NHS chief executive Sir Simon Stevens has confirmed that BCWB is one of 13 areas in England to be formally designated an ICS from April 1.

ICSs bring together hospital, community and mental health trusts, GPs and other primary care services with local authorities and other care providers.

This has already been happening across the BCWB region, however the announcement formalises this arrangement further. 

Jonathan Fellows, Independent Chair to The Black Country and West Birmingham STP, said: “I am delighted with today’s announcement, which formalises the existing collaborative working across health and care in the Black Country and West Birmingham.

"Now, more than ever before, local people need us to work together to respond to the challenges of COVID-19, to address the health inequalities that exist and to ensure that we improve the health and wellbeing of local people. The creation of our ICS will mean we are best placed to do this.”

Announcing the decision at a meeting of ICS leaders, NHS chief executive Sir Simon Stevens said: “Partnership working has been at the heart of the NHS’s remarkable response to the coronavirus pandemic and the huge success of the NHS vaccination programme. 

“Now GPs, hospitals, pharmacists, local authorities and community groups have come together to deliver COVID jabs to more than 22 million people in a matter of weeks.

“We have seen what the NHS pulling together can do in the most testing period in the service’s history. The establishment of ICSs across the country will help to ensure that agile approach and can-do attitude endures beyond the pandemic.”

The NHS Long Term Plan said Integrated Care Systems would be central to its delivery by bringing together local organisations to redesign care and improve population health, creating shared leadership and action.

ICSs exist to improve the health of all residents, better support people living with multiple and long term conditions, preventing illness, tackling variation in care and delivering seamless services while getting maximum impact for every pound. They bring together the NHS, local government and other organisations including the Voluntary, Community and Social Enterprise (VCSE) sectors.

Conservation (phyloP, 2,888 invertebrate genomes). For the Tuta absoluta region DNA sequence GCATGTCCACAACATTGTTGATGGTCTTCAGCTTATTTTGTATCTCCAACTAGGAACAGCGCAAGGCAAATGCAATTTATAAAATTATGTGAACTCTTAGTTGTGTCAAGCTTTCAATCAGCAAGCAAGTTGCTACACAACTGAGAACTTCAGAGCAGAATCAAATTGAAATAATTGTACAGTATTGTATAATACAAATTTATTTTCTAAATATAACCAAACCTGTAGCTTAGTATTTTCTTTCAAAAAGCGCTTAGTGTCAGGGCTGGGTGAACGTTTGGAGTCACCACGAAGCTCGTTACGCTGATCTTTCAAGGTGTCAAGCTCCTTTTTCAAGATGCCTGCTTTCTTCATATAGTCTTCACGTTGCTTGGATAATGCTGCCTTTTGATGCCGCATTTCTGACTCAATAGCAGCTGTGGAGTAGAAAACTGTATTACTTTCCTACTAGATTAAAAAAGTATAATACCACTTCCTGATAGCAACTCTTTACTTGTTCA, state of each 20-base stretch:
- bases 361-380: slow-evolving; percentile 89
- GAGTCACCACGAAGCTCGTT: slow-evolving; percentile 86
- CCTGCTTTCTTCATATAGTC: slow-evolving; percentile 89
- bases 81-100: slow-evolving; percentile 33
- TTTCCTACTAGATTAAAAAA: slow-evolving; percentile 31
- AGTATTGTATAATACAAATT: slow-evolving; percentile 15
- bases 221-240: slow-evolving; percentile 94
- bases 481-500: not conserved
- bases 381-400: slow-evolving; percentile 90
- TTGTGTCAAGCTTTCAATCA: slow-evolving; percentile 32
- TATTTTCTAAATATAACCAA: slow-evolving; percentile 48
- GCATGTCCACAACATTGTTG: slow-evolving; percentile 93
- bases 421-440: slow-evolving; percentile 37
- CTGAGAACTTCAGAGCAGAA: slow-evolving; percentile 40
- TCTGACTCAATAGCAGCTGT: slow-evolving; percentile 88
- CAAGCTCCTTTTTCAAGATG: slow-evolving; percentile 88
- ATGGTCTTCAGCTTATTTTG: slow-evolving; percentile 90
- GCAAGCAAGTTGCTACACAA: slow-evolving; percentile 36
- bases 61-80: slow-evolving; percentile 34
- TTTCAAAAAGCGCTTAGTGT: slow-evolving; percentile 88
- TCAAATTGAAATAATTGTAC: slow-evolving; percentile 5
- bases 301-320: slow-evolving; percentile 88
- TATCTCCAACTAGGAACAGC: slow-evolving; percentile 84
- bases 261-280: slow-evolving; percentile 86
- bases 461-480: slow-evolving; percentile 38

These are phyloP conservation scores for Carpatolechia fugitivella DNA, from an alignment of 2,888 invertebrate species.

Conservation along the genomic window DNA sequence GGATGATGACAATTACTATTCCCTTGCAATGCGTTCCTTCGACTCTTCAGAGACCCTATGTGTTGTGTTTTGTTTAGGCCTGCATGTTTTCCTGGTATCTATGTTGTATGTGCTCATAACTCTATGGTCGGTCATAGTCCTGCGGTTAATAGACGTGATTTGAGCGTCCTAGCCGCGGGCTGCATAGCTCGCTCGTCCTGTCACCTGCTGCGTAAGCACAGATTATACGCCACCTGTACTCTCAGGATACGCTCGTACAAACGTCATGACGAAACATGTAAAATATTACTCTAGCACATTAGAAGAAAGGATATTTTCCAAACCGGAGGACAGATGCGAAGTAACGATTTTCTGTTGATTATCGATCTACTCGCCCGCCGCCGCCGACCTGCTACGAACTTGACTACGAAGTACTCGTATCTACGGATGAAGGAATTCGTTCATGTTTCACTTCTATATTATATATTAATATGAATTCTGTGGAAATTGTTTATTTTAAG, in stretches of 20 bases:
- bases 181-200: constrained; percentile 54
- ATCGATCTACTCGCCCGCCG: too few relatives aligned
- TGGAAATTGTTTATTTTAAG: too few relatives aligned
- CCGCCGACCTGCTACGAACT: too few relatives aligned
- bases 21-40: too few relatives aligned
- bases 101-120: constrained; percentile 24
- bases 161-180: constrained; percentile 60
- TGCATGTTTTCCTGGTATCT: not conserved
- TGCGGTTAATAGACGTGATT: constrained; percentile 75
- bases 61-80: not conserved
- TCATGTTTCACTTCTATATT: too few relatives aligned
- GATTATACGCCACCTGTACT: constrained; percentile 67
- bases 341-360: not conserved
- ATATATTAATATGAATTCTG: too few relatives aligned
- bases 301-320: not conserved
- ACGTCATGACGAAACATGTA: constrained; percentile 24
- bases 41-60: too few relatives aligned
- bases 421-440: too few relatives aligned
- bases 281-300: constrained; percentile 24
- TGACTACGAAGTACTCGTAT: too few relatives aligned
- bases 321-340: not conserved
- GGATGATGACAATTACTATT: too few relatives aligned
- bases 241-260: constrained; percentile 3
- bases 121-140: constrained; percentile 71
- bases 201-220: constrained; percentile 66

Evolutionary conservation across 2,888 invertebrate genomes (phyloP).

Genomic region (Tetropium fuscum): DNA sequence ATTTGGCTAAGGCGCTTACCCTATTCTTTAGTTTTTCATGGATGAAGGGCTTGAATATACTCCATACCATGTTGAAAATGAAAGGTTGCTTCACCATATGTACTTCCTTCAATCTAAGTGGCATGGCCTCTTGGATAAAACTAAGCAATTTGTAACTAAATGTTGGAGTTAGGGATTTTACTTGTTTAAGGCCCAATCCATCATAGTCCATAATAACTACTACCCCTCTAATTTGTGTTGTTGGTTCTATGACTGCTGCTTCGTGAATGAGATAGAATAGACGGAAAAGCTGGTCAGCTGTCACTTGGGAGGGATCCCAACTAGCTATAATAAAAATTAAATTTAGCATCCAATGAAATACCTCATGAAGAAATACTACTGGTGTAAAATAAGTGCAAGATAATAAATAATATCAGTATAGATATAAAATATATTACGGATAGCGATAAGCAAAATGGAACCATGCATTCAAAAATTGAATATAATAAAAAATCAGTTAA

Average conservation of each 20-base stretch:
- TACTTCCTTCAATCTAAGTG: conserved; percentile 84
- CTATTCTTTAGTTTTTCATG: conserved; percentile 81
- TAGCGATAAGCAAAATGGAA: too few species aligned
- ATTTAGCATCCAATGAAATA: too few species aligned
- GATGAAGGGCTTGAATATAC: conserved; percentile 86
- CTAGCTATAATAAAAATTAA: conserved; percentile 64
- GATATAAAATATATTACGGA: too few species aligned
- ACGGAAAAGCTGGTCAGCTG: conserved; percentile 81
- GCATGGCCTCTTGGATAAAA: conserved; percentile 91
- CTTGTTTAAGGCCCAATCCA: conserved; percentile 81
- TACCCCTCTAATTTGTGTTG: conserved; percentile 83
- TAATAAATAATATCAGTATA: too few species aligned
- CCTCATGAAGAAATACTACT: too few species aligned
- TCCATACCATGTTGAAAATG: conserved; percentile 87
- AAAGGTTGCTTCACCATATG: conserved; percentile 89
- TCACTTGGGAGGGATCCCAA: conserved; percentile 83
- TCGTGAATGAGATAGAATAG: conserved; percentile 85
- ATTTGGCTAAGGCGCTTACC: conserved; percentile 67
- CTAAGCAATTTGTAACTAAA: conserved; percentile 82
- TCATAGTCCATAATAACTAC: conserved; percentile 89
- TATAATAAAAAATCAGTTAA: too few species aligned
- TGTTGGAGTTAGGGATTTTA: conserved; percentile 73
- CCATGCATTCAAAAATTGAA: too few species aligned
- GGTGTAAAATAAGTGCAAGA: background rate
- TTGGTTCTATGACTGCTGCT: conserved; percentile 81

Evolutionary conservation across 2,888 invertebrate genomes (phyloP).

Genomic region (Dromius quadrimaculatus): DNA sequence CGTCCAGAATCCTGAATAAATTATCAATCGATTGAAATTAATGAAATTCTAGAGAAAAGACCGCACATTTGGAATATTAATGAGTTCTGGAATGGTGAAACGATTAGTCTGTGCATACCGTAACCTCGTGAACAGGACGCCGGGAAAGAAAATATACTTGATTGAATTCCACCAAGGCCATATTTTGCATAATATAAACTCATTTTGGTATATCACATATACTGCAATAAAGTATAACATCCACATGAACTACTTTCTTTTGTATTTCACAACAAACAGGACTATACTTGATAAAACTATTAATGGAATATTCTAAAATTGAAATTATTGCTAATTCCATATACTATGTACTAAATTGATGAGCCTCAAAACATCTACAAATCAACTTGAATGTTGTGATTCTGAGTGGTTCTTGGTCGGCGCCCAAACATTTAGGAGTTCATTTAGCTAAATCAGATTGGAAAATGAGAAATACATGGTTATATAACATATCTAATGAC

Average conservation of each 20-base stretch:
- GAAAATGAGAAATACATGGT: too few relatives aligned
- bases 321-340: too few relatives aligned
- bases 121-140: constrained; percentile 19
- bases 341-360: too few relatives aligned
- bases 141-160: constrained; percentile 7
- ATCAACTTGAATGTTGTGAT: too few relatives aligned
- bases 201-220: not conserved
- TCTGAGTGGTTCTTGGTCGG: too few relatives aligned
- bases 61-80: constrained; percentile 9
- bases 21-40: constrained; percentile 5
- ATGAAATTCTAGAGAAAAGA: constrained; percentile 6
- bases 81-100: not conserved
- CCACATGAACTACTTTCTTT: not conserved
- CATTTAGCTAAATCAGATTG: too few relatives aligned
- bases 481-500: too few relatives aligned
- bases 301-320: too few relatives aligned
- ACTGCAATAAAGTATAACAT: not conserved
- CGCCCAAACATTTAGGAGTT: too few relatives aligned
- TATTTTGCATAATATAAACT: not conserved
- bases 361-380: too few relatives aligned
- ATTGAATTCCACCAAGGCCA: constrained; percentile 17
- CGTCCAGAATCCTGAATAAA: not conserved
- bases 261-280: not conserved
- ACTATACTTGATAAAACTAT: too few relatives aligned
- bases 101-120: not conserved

While the geographical boundaries for the individual systems may evolve during 2021/22 to enable co-terminosity between the NHS and local government, the structures will enable health and care organisations to join forces and apply their collective strength to addressing their residents’ biggest health challenges, many made worse by COVID-19. Health and care leaders have said this will be more important going forward as we address health inequalities and tackle issues around mental health and obesity.

The Government has set out a White Paper which will build on recommendations from NHSEI to remove current legislative barriers to integration across health and social care bodies, and foster collaboration between NHS and local government organisations. This reflects the thousands of views received from every part of the health and care system and the public as part of recent engagement on what local leaders need.

Dale Bywater, Regional Director for NHS England and Improvement in the Midlands, said: “Better joined up health and care systems mean improved, more easily accessible services for the people of the Midlands. The partnerships formed over the last four years will translate into better frontline care and we look forward to strengthening those relationships further.

“We just want to thank everyone who has worked so hard to make this a reality, especially over the last extremely challenging year.”

The Healthier Futures STP has been working hard to break down barriers between organisations and improve care. A key example is our shared digital inclusion work during the pandemic, which saw our partners working together to launch a suite of digital innovation for patients.

As well as virtual clinics and GP appointments, we have begun direct access booking via 111, remote monitoring of patients in care homes and in their own homes, pulse oximetry at home, virtual wards and reducing direct contact in care homes. Over 2,000 patients have already benefited.

Our system is now focusing on eliminating digital inequality with a triple aim: to address access to kit, access to connectivity and access to skills. Healthier Futures has co-designed with West Midlands colleges an accredited course in using digital apps for the public, we are working with tech companies to recycle and gift IT kit and are with telecommunication companies to gift unused data to those who need it in our communities.

To learn more about our Healthier Futures ICS, visit its website.